As Eric Larson, a CPA in Grand Rapids, Mich., explained, “While there are some tools used by business valuation professionals that are related to forensic accounting, CFEs are credentialed in this type of analysis. The CFE is granted by the Association of Certified Fraud Examiners. The focus of CFE training and practice is on the detection and prevention of fraud. The tools CFEs possess are also often utilized in a variety of forensic accounting engagements.”

After completing your analysis of opportunities, the attorney and client should form a game plan to explore whether the spouse took advantage of those opportunities. This may involve subpoenaing loan applications, financial statements, and tax returns with complete schedules and attachments, or retaining a business valuation expert and/or CFE or other forensic accountant.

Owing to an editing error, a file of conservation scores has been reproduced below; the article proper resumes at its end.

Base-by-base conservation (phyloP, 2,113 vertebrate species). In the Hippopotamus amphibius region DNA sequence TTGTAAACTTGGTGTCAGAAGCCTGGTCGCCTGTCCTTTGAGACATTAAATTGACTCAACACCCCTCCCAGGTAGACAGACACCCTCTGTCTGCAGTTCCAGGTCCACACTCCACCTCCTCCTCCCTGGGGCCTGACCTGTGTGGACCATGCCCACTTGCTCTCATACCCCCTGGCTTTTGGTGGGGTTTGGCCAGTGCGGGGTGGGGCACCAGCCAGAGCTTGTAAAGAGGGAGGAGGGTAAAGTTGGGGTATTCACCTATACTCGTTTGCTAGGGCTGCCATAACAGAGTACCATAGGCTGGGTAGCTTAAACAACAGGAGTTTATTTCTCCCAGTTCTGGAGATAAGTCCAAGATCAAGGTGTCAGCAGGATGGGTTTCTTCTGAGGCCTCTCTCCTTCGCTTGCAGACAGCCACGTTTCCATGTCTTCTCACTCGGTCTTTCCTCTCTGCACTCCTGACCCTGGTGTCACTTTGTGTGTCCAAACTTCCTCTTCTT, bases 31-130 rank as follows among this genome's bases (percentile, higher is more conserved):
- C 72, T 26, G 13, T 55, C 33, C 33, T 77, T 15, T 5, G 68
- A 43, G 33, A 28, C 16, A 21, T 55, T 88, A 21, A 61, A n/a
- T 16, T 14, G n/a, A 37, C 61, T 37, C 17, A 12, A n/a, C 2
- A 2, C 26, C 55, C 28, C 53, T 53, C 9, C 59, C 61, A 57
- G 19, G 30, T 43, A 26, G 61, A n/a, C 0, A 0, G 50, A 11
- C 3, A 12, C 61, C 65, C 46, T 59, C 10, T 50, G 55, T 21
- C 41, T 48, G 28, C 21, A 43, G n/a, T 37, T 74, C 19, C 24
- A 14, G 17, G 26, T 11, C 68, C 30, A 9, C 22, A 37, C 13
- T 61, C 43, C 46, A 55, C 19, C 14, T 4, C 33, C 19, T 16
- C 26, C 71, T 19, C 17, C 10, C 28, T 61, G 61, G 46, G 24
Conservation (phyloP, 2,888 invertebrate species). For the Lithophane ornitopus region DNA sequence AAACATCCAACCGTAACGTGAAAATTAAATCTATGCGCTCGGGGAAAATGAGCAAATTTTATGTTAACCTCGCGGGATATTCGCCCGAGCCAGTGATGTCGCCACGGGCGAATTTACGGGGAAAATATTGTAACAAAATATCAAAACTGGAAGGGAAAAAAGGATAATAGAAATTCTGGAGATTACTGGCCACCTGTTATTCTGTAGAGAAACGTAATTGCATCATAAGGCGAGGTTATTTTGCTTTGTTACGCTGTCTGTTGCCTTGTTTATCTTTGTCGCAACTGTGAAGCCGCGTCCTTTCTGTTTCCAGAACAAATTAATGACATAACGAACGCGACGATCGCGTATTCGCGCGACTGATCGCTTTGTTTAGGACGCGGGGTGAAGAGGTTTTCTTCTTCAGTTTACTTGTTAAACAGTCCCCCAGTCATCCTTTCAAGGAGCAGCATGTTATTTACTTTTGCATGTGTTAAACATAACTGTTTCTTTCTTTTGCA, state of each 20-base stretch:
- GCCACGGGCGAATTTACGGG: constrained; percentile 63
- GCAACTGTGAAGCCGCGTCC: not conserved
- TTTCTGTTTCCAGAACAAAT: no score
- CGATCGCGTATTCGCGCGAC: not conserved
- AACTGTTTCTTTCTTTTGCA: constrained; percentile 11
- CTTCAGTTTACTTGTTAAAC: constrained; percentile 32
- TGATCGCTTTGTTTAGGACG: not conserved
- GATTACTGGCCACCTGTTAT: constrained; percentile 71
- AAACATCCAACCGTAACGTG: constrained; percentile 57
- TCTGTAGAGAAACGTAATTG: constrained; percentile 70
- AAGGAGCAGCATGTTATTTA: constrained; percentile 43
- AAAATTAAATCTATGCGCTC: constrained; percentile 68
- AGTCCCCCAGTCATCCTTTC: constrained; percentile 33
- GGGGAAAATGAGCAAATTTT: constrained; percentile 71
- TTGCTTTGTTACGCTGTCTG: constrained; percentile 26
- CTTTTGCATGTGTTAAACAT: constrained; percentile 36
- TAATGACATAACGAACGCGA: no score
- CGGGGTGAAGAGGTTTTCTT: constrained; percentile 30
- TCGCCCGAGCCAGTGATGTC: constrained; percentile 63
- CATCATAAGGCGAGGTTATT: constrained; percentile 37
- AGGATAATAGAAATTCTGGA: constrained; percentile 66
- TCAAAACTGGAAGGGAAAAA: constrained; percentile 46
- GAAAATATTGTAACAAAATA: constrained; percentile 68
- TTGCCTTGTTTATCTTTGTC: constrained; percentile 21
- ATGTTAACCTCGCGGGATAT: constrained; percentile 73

In formulating an action plan, attorneys must remember that, though your client’s husband may have concealed 40 percent of his income, you are ultimately only playing defense if he never represented, under oath, that his income was less than what it actually is.

Attempts at concealment must be clearly and unequivocally affirmed by the fraudster spouse, whether through interrogatories or depositions, as early as possible. Only then may your client be entitled to attorney fees incurred in discovering and proving the concealment.

Likewise, it also may be relevant in dividing the marital estate and in determining spousal support.

– By Pennie S. Johnson. Johnson practices family law in Grand Rapids, Mich.